In this post we highlight a number of Interaction 16 conference videos especially relevant to the Putting People First readers. They are grouped thematically. Algorithm-inspired design Crowds, algorithms and computations: The new materials of design - Matthew …
1 April 2016
Five cognitive biases to avoid in user research
Fabio Pereira of Australia's Digital Transformation Office (DTO) explains why we need to be aware of our own biases and how they can affect user research (or "Discovery" as DTO's Lisa Reichelt calls this initial …
17 March 2016
Let’s See What We Can Do: Designing Agency
In a Medium essay that we missed during the Christmas break, Dr Dan Lockton asks how we can invert ‘design for behaviour change’ and apply it from below, enabling people to understand, act within, and …
4 March 2016
Collaborative consumption: from value for users to a society with values
Four European Union consumers associations – OCU (Spain), Altroconsumo (Italy), DECO-Proteste (Portugal) and Test-Achats/Test Aankoop (Belgium) - in collaboration with Cibersomosaguas Research Group (Universidad Complutense of Madrid) and Ouishare Spain, came together to undertake a …
2 March 2016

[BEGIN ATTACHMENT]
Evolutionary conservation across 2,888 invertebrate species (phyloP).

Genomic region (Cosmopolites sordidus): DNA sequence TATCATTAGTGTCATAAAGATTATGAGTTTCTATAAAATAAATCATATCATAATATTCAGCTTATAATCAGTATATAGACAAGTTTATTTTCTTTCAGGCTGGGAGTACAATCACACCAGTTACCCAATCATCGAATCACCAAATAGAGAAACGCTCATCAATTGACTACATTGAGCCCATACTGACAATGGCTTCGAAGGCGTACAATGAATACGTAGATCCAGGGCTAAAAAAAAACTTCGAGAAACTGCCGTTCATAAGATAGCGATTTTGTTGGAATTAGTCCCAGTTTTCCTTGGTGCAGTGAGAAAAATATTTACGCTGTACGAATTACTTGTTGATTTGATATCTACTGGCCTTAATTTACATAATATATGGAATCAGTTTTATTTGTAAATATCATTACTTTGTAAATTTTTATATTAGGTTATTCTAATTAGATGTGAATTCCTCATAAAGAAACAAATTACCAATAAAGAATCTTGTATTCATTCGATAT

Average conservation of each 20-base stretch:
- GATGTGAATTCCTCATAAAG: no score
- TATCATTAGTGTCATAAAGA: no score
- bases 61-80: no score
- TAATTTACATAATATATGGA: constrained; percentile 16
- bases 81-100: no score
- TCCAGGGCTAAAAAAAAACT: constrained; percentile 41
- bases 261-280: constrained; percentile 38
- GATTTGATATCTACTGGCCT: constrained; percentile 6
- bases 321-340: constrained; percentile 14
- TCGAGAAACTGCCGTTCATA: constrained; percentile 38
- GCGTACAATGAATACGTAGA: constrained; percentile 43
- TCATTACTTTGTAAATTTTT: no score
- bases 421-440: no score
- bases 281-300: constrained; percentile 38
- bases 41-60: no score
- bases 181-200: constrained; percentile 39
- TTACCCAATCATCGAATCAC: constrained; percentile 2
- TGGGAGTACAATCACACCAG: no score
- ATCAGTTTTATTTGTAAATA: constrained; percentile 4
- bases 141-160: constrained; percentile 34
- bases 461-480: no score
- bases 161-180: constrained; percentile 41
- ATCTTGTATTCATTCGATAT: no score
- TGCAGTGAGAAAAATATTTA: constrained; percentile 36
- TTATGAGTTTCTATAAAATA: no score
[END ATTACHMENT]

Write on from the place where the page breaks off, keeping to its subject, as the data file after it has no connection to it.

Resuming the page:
User research to improve public-government interactions in the U.S.
The U.S. federal government needs to improve how it interacts with the public. Enter the Federal Front Door, an initiative to improve public-government interactions across the board. The team is currently exploring projects to improve the …
1 March 2016
Why We Post: social media through the eyes of the world
Nine UCL anthropologists spent fifteen months living in nine communities around the world, researching the role, uses and consequences of social media in people's everyday lives. University College London just launched an enormous repository with the …
1 March 2016
Singapore’s main newspaper on Experientia’s design with the elderly
Arti Mulchand reports in the Straits Times, Singapore's main newspaper, on Experientia's "Design for Ageing Gracefully" project: Putting faces to end-users early in the design process is changing the way designers and organisations are approaching products …
22 February 2016
Behavioural Insights applied to policy – European Report 2016
Behavioural Insights Applied to Policy: Overview across 32 European Countries Publications Office of the European Union February 2016 56 pages The Report covers a wealth of policy applications either implicitly or explicitly informed by behavioural insights (BIs). It reviews …